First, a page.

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eCall’s global developments highlighted at Beijing Congress Special Session
Creation date: 05 November 2007
The status of emergency call (eCall) and emergency services in the three regions of Japan, the US and Europe was the focus of a Special Session at the Beijing ITS World Congress, held 9 – 13 October. The 10 October session demonstrated that while the problems surrounding eCall are similar in the regions, the approach to solutions is different. It was moderated by Ms Sheryl Wilkerson, Vice President Government Affairs and Regulatory Policy, Ygomi Inc. Speakers included Ms Shelley Row, Director of the Joint ITS Office, US DoT, Mr Juhani Jääskeläinen of European Commission DG INFSO, and Mr Koji Ukena of Panasonic Automotive Systems.
In his presentation, Mr Jääskeläinen explained that in Europe, the focus is still in the "first generation" emergency calling. There are still problems in the service quality of the single European emergency number 112, and E112, the location-enhanced emergency call, is still not available in 11 Member States; the EC has started infringement procedures against these Member States. He noted that the EC aims at full deployment of the service in 2010, but this requires solving the remaining issues such as the standard for the data bearer and getting the missing Member States to sign the eCall MoU. In addition, mobile network operators need to agree, and the vehicle manufacturers have to equip vehicles with the eCall device starting from 2010.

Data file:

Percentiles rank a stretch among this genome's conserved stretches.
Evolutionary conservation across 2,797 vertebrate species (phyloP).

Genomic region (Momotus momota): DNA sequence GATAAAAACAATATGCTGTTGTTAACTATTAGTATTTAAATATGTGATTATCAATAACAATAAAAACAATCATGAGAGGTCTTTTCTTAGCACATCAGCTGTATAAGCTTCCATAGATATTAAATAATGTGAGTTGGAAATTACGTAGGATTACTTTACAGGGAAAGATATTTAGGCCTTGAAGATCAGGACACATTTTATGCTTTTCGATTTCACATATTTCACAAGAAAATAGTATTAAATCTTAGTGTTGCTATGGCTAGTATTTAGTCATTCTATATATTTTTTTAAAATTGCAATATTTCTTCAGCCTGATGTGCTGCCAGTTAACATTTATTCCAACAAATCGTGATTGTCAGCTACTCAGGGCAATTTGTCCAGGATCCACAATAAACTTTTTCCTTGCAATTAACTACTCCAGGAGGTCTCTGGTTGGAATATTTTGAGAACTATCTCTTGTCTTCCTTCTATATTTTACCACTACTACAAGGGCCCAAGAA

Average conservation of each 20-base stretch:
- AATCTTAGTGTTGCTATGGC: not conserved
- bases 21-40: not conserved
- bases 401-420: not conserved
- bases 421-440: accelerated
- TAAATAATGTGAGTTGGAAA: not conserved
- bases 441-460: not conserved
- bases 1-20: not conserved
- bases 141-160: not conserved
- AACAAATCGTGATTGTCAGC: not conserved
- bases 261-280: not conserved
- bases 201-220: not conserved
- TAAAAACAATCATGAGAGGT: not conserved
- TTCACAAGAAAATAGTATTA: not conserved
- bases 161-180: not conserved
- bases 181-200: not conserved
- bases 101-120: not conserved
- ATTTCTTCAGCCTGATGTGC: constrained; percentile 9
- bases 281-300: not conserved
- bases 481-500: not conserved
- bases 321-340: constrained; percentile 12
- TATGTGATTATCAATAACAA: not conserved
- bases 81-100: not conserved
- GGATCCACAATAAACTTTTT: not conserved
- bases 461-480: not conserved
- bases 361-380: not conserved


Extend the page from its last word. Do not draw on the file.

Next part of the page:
From the US perspective, the E911 emergency number is still a problem. Thus, the National Highway Traffic Safety Administration (NHTSA) is in the process of establishing an independent agency for emergency calling, to act as a single point of contact. However, work on solving the next generation issues such as VoIP, multi-media, SMS and access to disabled is underway.
Japan’s HELPNET is a commercial service that has 160,000 subscribers. In 2006, there were 1000 manual activations, 59 automatic activations and 9 cases without a reply. A study conducted showed that emergency services can be dispatched 60% faster with HELPNET. This is a positive result, but it is unclear why there is not a larger HELPNET customer base in Japan.
The Q&A period which followed the speakers addressed issues such as the role of nomadic devices, SIM issue, and cost of implementation.
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